“Eating healthy is boring or very complicated.” So let’s ask ourselves again: do all the mushrooms people who eat healthy get bored eating? Is it the food that brings you fun? Is it more complicated to prepare a salad than a pasta dish? It can work out for you if you always end up practicing the pasta dish, in the end it’s what you’re most familiar with. So I encourage you to practice other simple and healthy dishes so that they end up being easy to cook for you.

Continue this list of beliefs you have in your “backpack” and you will see that if you go deeper into them you can question them and find better ones.


Congratulations! If you are at this point it is that you have already gone over the foundations of the house, you have built firm pillars based on positive beliefs that help you to have a proactive attitude towards the feeding of your children and finally you are preparing to build the roof. In this section of the house are the nutritional recommendations based on scientific evidence and carried out from your example. They will be of no use if the child does not see them reflected in his or her family environment or if they acquire negative beliefs about them, which is why I consider them to be the roof and not the foundations.

So that you have an idea of how often it is good for your child to eat meat or fish or eggs, etc. I leave you this table.

QUANTITIES OF RATIONS: Depending on the age group and the individual characteristics of each child, the amounts can vary considerably. In addition, you should know that children have a much more developed ability to self-regulate hunger and satiety than adults for the simple reason that they are less influenced by educational or emotional aspects that may incite a person to eat more or less. However, I leave you the equivalent of a ration relying on your judgment and your child’s ability to self-regulate and adapt to his or her needs.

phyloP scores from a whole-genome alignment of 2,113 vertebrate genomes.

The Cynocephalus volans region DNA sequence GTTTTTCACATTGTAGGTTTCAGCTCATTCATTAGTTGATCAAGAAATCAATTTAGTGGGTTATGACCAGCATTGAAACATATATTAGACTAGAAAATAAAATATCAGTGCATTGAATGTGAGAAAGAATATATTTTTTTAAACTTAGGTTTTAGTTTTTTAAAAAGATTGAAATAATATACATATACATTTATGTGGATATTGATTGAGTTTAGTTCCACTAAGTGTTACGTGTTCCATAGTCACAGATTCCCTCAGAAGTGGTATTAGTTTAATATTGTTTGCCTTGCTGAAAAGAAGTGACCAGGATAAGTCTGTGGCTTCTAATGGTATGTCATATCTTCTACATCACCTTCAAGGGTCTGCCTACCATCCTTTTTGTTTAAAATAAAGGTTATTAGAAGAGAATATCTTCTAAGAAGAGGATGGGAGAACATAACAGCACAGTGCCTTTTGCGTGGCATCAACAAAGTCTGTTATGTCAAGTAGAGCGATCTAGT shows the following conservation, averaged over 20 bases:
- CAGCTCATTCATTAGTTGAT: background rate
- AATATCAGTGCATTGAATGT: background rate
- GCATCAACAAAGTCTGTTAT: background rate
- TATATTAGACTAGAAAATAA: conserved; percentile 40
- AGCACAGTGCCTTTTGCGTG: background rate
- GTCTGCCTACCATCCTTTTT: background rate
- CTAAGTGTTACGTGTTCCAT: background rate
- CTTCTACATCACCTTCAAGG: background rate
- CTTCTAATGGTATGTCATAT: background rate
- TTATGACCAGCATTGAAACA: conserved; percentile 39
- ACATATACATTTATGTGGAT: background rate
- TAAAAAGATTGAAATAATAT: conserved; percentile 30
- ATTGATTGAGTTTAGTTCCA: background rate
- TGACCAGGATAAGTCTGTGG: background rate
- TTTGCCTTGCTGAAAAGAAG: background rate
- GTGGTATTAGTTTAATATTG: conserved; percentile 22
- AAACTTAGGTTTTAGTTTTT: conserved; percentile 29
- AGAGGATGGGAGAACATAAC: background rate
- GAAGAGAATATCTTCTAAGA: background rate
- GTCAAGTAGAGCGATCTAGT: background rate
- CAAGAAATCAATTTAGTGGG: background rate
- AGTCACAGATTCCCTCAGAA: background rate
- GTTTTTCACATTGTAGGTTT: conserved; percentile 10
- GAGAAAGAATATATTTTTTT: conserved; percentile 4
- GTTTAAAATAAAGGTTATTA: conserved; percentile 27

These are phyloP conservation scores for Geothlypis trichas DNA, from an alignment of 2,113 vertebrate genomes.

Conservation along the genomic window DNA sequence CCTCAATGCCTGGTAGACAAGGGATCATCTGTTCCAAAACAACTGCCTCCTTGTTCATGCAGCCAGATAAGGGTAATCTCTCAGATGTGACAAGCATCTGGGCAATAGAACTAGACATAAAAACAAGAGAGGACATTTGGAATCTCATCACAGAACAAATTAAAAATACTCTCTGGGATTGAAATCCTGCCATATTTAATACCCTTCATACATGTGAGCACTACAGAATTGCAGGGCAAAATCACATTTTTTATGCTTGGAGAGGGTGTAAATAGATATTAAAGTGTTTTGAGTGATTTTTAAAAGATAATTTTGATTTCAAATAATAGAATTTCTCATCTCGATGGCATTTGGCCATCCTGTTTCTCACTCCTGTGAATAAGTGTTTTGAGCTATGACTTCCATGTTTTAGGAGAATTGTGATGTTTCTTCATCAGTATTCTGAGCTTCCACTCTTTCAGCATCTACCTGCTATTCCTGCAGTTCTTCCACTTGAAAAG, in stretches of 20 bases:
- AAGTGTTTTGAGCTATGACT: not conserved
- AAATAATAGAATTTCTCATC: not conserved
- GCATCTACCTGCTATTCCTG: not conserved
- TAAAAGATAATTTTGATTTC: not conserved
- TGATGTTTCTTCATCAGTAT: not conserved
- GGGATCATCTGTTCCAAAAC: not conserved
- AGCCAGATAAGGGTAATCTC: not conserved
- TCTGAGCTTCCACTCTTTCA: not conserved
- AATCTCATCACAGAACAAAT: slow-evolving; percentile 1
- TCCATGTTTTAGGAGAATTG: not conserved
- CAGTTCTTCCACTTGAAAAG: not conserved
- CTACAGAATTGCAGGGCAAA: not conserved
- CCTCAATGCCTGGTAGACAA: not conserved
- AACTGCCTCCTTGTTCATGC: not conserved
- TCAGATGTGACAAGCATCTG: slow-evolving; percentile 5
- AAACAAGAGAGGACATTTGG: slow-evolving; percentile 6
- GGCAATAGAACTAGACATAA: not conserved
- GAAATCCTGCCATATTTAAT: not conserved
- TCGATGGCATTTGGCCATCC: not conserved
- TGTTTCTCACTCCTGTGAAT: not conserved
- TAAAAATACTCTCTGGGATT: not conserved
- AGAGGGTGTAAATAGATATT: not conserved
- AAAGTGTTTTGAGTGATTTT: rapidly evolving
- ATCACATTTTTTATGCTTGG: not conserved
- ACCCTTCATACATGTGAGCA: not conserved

With breakfast, mid-morning and snack meals where children eat more unhealthy products, I thought I’d leave you some ideas for healthier options and give variety to such shots. You will find it in the table below.

In addition to offering healthy foods, what do you think would increase a child’s motivation to eat well? Involvement and participation in their own eating. Using play and imagination as a vehicle to achieve this is the key! So I also leave more ideas for you to finish molding and play with your children to eat better.

Detectives in the supermarket. Try to find products suspected of carrying more than 10% sugar. (tool developed by Nutritional Coaching)
Junior MasterChef. Choose a recipe (approved by the healthy committee) and an adult kitchen helper who will give you a cable – just follow the steps!

  • Menu by colors. For each day, choose a food from the table above and write it on a weekly menu with its corresponding colours.
  • You already have a well-built healthy eating house, with its foundations, walls and roof. If this is firm, it won’t matter that from time to time the child will eat some unhealthy food so, little by little, he will be learning what is normal and what is exceptional, that he should also know it.

If you have any doubts about the nutrition of your little ones and need help in Nutritional Coaching we will be happy to help you find the most suitable diet for the whole family.